HC Deb 17 April 1923 vol 162 cc1880-5

Mr. PETO: I beg to move That leave be given to bring in a Bill to promote the more general adoption of co-partnership between capital and labour by statutory and other companies. At first sight it may seem that such a Bill as this has only a very remote connection with the main Debate which will take place this afternoon, but, in his concluding remarks yesterday the Chancellor of the Exchequer said that industrial peace would do more for trade than the reduction of taxation, and I hold, therefore, that a Measure calculated to promote industrial peace is certainly not remotely connected with the financial position of this country and with its annual Budget. I have adopted the now somewhat disused practice of putting in a short Preamble to this Bill, and, as it consists of only a few words, I will ask the House to allow me to read it. It is as follows:

Whereas there is great loss to the industries of the country by the opposition of capital and labour, and whereas such opposition increases the cost of production and the prices of all commodities, and whereas it is desirable to restore to the wage-earning classes human interest in life and work and to place them in a position of economic equality with every other class,

I desire that this Bill be enacted. I avoid laying down any standard scheme. I avoid anything of the nature of compulsion. I proceed, in Clause 1, to set up a body of five persons who are to be called Industrial Co-partnership Commissioners, and the Clause further provides for the payment of salaries and expenses by fees approved of by the Chancellor of the Exchequer, so that, therefore, 110 burden is imposed on the national finances. I would call the attention of hon. Members to the method of nominating these Commissioners. One would be nominated by the Trade Union Council, one by the Federation of Employers in British Industries, one by the Labour Co-partnership Association, one by the President of the Board of Trade for the time being, and one, who would be Chairman, by the Chancellor of the Exchequer for the time being.

In Clause 2, I provide that the company or companies in. question may refer schemes for the division of profits between capital and labour to these Commissioners, and I would ask the permission of the House to read one or two of the provisions of that Clause. Subsecton (1) provides that such companies may make provision, by a scheme to be submitted to the Commissioners, for the division of profits between capital and labour employed by those companies, in such ratio, at such times, and in such manner in all respects as the Commissioners may approve. In Sub-section (2) it is laid down that every such scheme shall provide for payment to all employés of the company, in addition to any share in profits, of wages at rates not being less than the rates commonly paid in the district where the company carries on its business; for the fixing of a basic rate of interest on capital which shall bear relation to the risks involved in the business; for the investment of some part, being not less than one-half, of the employés bonus in the capital of the company; and that the employé's bonus, whether paid in cash or in stock or shares of the company, will not be liable to forfeiture for any legal act or omission of the employé. Sub-section (2) provides that. in deciding whether or not they will approve of such a scheme under this Clause, the Commissioners shall be entitled to take into consideration whether the employés who are to work under the scheme have been consulted with regard to it and have approved of it. The next Sub-section provides for the affixing of a certificate, much in the same manner as the Registrar of Friendly Societies certifies a friendly society. The only other Sub-section of this Clause to which I shall refer is one which states exactly to what sort of companies the Bill will apply. The Bill is to apply to companies engaged in production, and is not to apply to any banking, finance, insurance, or investment company, or to any other company which for the main purpose of its undertaking employs only clerical labour, or to any company engaged in wholesale or retail distribution.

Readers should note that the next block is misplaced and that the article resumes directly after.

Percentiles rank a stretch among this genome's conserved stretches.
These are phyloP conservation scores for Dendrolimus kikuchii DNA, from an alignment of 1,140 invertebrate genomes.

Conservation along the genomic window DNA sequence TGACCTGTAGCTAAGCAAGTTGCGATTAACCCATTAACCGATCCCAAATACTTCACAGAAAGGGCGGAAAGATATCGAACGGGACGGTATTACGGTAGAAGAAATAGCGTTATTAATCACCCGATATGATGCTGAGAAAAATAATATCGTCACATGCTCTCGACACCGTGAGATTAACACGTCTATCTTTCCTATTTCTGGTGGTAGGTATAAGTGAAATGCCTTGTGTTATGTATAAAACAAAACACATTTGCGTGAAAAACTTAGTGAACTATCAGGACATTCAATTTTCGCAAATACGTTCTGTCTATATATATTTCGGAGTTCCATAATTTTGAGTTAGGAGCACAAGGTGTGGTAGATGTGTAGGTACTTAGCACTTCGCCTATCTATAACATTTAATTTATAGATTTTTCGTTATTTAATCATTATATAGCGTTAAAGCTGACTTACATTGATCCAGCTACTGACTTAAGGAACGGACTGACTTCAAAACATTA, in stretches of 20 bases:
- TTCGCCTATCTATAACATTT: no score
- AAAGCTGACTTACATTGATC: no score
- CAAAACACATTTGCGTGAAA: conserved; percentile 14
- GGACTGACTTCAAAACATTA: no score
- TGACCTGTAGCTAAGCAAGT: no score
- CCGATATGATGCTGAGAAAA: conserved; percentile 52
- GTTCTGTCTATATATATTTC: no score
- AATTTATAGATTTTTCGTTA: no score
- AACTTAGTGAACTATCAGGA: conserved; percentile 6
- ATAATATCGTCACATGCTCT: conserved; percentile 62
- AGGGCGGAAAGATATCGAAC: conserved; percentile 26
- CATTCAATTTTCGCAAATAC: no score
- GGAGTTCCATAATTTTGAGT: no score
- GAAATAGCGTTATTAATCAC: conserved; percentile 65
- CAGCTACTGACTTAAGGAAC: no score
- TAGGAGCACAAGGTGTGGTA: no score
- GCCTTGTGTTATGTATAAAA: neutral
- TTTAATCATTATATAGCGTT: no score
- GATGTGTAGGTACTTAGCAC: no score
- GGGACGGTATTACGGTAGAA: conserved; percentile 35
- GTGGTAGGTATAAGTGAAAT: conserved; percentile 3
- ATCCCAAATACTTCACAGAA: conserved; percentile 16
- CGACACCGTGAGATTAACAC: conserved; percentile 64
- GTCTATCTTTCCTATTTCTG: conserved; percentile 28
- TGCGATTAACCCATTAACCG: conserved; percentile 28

I now come to Clause 3, which provides the inducement or the method by which I hope much greater advantage will be taken of the system of co-partnership. The Clause provides that a company which puts before these Commissioners a scheme which is approved and certified will be assessed to and charged with Income Tax at three-fourths of the ordinary rate, and that it will be charged for stamp duty on the issue of capital at one-half the ordinary rate of Stamp Duty.

Clause 4 provides what I think is a most important use of the power that the Government and local authorities have of promoting anything which they believe to be for the common good. It provides that, after the lapse of a year from the passing of the Measure, a preference shall be given, in the placing of Government contracts and the contracts of local authorities, to firms and companies who have adopted such a scheme. Clause 5 only provides for the machinery of the daily work of the Commission, and, further, that the Commission shall make an annual report, to be laid before Parliament, and that practically all that they do shall be subject to the approval of the Chancellor of the Exchequer.